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The Ten Best Canarian Desserts

Just some of these Canarian desserts

It has been said that there is a lack of choice of Canarian desserts and I will agree that in most restaurants there is often little on offer. There will be flan and then the choices are mostly international and often just ice cream. At the occasional out-of-the-way and more traditional establishment, you may find bienmesabe and, even less often, frangollo. Also some of the things that we would consider a cake for afternoon tea, or just a sweet to be eaten as a snack, are served as a desert at home in the Canaries. Anyway, here is a list of those considered the ten best Canarian desserts ... and not a flan amongst them! 

1. Bienmesabe is a dessert as calorific as it is sweet. Almonds, egg, sugar and lemon are its fundamental ingredients. The origin of bienmesabe, which today can be enjoyed throughout the archipelago, is probably Arab, but it has been made popular through the work of chef Matilde Arroyo, Gold Medal of the Canary Islands in 2009 on the island of La Palma and, specifically, for her pioneering nature in the dissemination of the rich culinary tradition of the «Isla Bonita». Tejeda, in Gran Canaria, is also famous for its bienmesabe.

2. Frangollo is one of the quintessential Canarian desserts, even more so on the island of Tenerife. Milk, corn flour, lemon, eggs, sugar, butter, raisins, almonds and cinnamon are fundamental ingredients, although there are areas where it is made with water instead of milk and others where they add ingredients like matalaúva (anise), for example.

3. Príncipe Alberto Another of the region's dessert wonders is Prince Albert, whose origin is also on the island of La Palma (it must be emphasized: a paradise for those with a sweet tooth). The main ingredient is chocolate, which together with biscuits dipped in coffee and crushed almonds and hazelnuts gives a dessert that is creamy and intense in equal parts.

4. Rapaduras de La Palma Its conical shape is characteristic of this traditional sweet from the island of La Palma, now spread to other parts of the Canary Islands and whose main ingredient is cane sugar. Gofio, of course sugar, almonds, cinnamon and lemon are its other elements. The basic recipe has given rise, also influenced by its industrialization, to varieties such as milk, chocolate (children love this), coconut or egg.

5. Mousse de gofio (Gofio mousseGofio is the quintessential product of the culinary tradition of the Islands, a product that was the basis of the diet of generations of islanders in ancient times. Today, gofio is still appreciated for its important nutritional value and for its potential in many recipes, including gofio mousse, which also includes eggs, condensed milk and whipping cream. Smooth and delicious. If you are in the Canary Islands, forget about the classic chocolate mousse for a few days.

6. Huevos mole are one of the legacies that Portuguese traditions left in the Canary Islands. In fact, in Portugal, as well as in the Islands, desserts made with eggs are very common, including ovo moles. Egg yolks, sugar and water, and skill, of course, is all that is needed to make this dessert. It is usually served  cold and in glasses.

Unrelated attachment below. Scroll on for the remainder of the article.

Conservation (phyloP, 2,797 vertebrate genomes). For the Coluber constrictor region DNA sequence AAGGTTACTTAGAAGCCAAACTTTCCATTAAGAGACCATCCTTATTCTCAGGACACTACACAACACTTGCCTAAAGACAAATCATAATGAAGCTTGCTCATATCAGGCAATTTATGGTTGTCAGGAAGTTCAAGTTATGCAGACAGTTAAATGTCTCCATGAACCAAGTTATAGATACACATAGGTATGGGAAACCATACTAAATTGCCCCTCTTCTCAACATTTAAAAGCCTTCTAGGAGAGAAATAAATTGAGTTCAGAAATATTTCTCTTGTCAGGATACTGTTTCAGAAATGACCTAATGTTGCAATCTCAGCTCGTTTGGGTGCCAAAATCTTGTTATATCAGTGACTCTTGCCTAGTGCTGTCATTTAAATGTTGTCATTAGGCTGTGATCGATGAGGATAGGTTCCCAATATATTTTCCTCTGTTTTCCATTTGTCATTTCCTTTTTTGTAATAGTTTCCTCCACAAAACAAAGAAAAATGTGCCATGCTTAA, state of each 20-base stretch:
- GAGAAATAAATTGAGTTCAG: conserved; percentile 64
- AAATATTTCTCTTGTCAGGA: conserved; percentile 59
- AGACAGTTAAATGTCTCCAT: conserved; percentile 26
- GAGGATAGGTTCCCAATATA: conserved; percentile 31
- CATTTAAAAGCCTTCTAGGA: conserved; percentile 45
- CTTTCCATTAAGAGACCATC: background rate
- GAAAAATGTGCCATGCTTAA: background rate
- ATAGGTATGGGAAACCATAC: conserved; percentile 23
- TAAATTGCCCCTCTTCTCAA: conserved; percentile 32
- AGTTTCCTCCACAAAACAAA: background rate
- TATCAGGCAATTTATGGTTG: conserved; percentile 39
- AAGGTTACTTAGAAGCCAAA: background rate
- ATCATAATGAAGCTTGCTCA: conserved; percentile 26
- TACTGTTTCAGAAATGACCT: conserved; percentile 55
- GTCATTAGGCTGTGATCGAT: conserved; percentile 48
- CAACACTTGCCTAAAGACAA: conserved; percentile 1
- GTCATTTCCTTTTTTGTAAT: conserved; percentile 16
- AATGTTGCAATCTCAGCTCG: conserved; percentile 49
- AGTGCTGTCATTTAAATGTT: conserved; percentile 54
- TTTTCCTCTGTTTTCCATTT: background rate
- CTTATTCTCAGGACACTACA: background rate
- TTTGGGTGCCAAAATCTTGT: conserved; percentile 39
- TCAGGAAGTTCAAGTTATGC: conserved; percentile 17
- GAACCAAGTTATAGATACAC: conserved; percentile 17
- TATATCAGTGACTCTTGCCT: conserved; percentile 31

7. Truchas (Turnovers) are a sweet in the shape of a classic pasty that is usually eaten at Christmas, and that is why, for many islanders, they evoke the warmth of the family, the warmth of home. They are made with flour, sweet potato (there is a more industrial variant with Cabello de ángel (angel hair), a transparent threaded jam made from Siam pumpkin pulp and white sugar), sugar, almonds and lemon as fundamental ingredients. 

8. Polvito uruguayo became popular in the archipelago thanks to the proliferation of Uruguayan restaurants (since it derives from the «chajá» dessert, from the South American country) in various parts of the region, especially in Gran Canaria, to the point that it has been adapted to the ingredients of the islands. Its name comes from the fact that the main ingredients (biscuits and meringues) are made into powders, for its preparation. 

9. Suspiros ("Sighs", a.k.a. Meringue Kisses) are a traditional meringue from various parts of the geography of Gran Canaria. Due to their history in the municipality, they are generically known as Suspiros de Moya, a municipality in which their preparation has made them into a classic of the island's confectionery and, by extension, of the archipelago. Egg, sugar and lemon make up a sweet treat like few others. They can be purchased in many bakeries. 

10. Quesadilla herreña is the traditional cake from the small island of El Hierro, the westernmost island of the Canary Islands. Like Moya's sighs, its popularity is such that it can be purchased prepared in many shops in what is also known as “Isla del Meridiano” (The Meridian Island). It is made with cheese, salt, sugar, flour, eggs, lemon, cinnamon and anise, but without the traditional wood oven these ingredients would not give the particular flavour of this sweet. Fluffy: biting into a cloud would be similar. 

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